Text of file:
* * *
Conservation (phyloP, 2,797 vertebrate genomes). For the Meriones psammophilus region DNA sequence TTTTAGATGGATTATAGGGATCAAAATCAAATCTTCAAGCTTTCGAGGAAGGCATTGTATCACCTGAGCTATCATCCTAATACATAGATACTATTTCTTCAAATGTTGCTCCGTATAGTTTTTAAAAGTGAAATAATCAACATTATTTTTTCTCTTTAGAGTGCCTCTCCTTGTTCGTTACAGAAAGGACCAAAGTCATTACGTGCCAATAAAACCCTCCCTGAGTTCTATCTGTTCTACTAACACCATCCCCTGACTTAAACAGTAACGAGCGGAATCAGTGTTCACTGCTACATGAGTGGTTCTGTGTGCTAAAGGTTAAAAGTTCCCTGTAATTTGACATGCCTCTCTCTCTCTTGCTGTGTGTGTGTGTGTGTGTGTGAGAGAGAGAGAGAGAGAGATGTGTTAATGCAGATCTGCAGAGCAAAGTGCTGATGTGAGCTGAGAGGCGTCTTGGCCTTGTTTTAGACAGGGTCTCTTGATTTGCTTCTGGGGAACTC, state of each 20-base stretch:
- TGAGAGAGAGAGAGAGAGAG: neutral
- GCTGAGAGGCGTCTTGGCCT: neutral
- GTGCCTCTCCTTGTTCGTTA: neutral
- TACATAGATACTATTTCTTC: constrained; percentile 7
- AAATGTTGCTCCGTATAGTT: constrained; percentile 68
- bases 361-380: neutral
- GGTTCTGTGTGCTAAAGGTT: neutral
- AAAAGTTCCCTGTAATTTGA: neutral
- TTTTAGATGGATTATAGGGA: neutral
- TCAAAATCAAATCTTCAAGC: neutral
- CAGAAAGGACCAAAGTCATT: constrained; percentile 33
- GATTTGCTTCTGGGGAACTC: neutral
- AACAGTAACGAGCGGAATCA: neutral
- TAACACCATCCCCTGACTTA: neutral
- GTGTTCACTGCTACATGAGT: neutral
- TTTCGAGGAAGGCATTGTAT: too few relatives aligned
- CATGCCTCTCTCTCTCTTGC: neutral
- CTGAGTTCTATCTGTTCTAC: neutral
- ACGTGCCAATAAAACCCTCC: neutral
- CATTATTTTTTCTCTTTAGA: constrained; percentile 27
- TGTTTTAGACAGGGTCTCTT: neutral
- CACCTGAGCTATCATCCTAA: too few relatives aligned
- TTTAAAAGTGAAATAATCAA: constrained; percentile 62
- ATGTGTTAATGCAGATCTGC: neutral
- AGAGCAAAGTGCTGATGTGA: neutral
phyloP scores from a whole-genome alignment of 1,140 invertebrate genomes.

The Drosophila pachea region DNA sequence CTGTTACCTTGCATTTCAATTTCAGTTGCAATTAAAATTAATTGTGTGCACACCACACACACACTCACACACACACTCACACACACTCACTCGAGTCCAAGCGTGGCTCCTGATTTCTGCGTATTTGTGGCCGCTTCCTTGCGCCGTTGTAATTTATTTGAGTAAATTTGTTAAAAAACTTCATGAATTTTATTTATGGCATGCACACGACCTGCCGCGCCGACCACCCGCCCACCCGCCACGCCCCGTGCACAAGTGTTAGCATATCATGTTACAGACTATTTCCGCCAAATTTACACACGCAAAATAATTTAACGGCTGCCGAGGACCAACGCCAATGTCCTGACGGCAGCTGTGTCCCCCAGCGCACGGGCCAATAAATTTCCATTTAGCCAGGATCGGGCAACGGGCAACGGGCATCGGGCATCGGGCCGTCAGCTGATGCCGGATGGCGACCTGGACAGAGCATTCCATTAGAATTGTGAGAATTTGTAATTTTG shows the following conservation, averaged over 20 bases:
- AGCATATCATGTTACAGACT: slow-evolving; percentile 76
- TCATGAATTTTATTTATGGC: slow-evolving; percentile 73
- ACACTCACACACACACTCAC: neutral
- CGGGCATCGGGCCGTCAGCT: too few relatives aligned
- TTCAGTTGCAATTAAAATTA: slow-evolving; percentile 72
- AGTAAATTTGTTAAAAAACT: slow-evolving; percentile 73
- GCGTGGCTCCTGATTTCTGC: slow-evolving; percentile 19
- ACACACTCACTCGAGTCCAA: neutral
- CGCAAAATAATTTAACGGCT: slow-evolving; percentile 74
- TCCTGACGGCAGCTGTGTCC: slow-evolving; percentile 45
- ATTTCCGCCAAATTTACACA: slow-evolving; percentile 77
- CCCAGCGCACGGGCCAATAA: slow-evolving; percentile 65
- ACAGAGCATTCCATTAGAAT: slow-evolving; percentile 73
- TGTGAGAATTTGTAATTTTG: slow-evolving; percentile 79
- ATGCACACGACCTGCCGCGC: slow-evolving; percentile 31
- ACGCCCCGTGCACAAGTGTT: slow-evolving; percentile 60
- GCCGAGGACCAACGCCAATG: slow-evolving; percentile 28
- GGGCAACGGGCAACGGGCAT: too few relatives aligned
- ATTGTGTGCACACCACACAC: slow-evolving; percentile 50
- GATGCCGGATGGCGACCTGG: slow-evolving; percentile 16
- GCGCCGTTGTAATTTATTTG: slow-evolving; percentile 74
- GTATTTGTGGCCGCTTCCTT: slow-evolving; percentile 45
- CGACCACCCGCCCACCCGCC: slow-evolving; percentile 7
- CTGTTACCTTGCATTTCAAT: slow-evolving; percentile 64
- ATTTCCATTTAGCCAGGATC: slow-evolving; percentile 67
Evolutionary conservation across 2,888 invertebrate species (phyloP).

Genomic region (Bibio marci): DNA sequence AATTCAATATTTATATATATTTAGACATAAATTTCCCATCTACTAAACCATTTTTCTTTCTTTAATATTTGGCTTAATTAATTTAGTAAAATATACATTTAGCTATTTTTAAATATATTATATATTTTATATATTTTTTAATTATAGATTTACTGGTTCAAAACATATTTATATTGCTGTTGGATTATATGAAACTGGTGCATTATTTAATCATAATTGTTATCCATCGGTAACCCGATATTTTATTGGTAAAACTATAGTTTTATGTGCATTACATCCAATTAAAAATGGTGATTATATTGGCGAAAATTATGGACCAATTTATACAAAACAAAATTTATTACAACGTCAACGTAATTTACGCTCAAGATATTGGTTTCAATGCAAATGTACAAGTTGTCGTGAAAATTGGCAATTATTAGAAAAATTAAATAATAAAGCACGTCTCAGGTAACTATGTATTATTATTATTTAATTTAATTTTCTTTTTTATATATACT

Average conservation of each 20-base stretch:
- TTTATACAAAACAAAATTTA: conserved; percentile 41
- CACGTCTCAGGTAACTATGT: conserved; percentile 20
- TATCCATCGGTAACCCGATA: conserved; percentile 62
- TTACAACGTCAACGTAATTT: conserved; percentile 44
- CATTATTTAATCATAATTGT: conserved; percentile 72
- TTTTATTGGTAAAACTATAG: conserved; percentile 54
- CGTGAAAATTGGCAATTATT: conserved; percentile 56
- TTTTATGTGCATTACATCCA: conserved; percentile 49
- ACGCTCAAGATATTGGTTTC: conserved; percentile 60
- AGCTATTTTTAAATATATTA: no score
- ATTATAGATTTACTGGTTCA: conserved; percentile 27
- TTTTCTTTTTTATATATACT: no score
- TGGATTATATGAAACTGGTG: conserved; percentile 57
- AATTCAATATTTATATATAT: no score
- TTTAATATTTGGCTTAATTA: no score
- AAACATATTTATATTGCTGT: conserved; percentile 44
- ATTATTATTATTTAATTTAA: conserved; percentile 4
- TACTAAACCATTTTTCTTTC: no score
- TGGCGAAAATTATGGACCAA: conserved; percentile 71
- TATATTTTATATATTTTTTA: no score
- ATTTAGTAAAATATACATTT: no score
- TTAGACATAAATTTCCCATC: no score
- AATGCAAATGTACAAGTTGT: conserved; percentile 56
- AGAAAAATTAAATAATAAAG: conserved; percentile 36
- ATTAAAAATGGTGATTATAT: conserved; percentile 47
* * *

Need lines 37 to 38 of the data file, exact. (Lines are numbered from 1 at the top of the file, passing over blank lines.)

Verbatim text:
- CGCAAAATAATTTAACGGCT: slow-evolving; percentile 74
- TCCTGACGGCAGCTGTGTCC: slow-evolving; percentile 45